i waste so much time convincing professional technologists that computers are actually cool and not evil
tempted to say i'll curtail these conversations in future. "oh, sounds like you don't enjoy computation. that's okay, maybe it isn't for you."
but i think this urge to interpret new software first in terms of ecological collapse and amazon's labor practices is really a cry for help
many technologists out there *feel* guilty about finding computers interesting because in this moment, mainstream ideology simultaneously obliges AND castigates subjects for participating in society.
people are now expected to fulfill all duties family units would previously have shared, plus live healthy, never hurt themselves, never do anything socially unacceptable, always adopt politically correct ideas, look clean and have nice things. but also feel shame for all of that
you MUST buy to participate in society, but you must also FEEL BAD for buying.
nowhere is this logic stronger than in social computation.
language and communication have migrated online, but you are meant to feel bad about listening and speaking and worst of all enjoying without also simultaneously feeling guilt.
when people react to novel abstractions (software, products, protocols) they often first speak the criticisms they expect society to enunciate. "but what about the environment" "is this really necessary" "how does this help people"
these are all fine questions to reflect upon, but why do we so often react this way, right away, to the category of software-related abstractions, but not new netflix shows or recipes or dances.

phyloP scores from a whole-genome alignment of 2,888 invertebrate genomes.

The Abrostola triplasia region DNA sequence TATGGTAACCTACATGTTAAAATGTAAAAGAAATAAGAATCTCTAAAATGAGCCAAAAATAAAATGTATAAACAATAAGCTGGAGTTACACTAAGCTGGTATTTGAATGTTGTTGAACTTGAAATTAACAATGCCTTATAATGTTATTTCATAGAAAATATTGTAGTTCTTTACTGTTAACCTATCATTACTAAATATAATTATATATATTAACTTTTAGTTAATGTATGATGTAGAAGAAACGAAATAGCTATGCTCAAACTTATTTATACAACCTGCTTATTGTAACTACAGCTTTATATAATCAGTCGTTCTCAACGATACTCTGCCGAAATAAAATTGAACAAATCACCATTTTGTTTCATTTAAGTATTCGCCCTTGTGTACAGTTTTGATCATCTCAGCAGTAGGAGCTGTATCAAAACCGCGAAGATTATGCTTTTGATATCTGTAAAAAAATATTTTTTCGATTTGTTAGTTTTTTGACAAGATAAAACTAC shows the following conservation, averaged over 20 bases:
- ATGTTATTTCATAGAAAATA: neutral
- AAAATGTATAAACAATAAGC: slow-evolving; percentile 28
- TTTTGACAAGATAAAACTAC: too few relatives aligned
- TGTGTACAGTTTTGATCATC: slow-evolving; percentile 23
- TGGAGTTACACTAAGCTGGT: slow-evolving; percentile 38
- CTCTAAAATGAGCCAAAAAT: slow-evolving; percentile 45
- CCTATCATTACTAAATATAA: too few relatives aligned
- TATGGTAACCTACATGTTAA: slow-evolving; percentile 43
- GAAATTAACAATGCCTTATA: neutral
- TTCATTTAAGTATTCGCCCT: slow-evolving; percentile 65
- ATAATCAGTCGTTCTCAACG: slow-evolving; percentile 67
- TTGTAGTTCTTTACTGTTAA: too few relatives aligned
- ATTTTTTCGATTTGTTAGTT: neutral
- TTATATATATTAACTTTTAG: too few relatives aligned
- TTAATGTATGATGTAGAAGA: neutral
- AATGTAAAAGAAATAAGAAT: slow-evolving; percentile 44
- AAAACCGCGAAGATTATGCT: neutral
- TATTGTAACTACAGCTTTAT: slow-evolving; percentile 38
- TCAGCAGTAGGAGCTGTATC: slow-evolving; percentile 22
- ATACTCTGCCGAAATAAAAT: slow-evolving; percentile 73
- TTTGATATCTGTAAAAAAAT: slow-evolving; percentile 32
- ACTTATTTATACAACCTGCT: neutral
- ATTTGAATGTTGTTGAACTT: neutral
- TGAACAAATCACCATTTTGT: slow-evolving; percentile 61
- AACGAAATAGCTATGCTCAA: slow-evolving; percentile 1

why do people who otherwise do nothing (not even much research beyond headlines) about labor conditions in the supply chain or environmental collapse suddenly become critics fighting for these causes when faced with new things, especially in software and products?
i believe this knee-jerk reaction is a 'call for help' because it verbalizes the reprisal the speaker fears will be lodged against *them* if they were to enjoy the novel abstraction directly without guilt
confronted with new software or hardware, we ask accusingly how this abstraction fits into the ecological and consumerist narratives because we must secure a good argument for the new thing's legitimacy before we feel safe enough to express curiosity and pleasure ourselves.
this is one reason @tesla is successful. the argument justifying ostentatious consumerist pleasure is built into the product. this echos zizek's analysis of starbucks building charity into the coffee they sell.
society provides ready-at-hand arguments like "think of the environmental impact" or "another bauble made by children and destined for the landfill."
tesla and others embed the counterargument in the original product pitch. "here's something you can consume AND help transition the world away from gas" perhaps this is the BEST feature of any tesla vehicle.
environmentally legitimized consumption is like moral autopilot. it frees the consumer's mind from the need to swerve and dodge the hypocritical and opportunistic arguments left-leaning folks will lodge at any consumption activity but esp. gadgets.
. @elonmusk is a fantastic abstraction artist because he has repeatedly married viable engineering futures with socially expedient discursive counterarguments that make the participant a moral superior! there are others doing this same work but he is the best known.
so the next time someone's first reaction to a new abstraction is a predictable negative critique, just remember that they are ASKING FOR PERMISSION to enjoy.
if you give them an argument they can feel safe using against the next person they tell, their heart will open.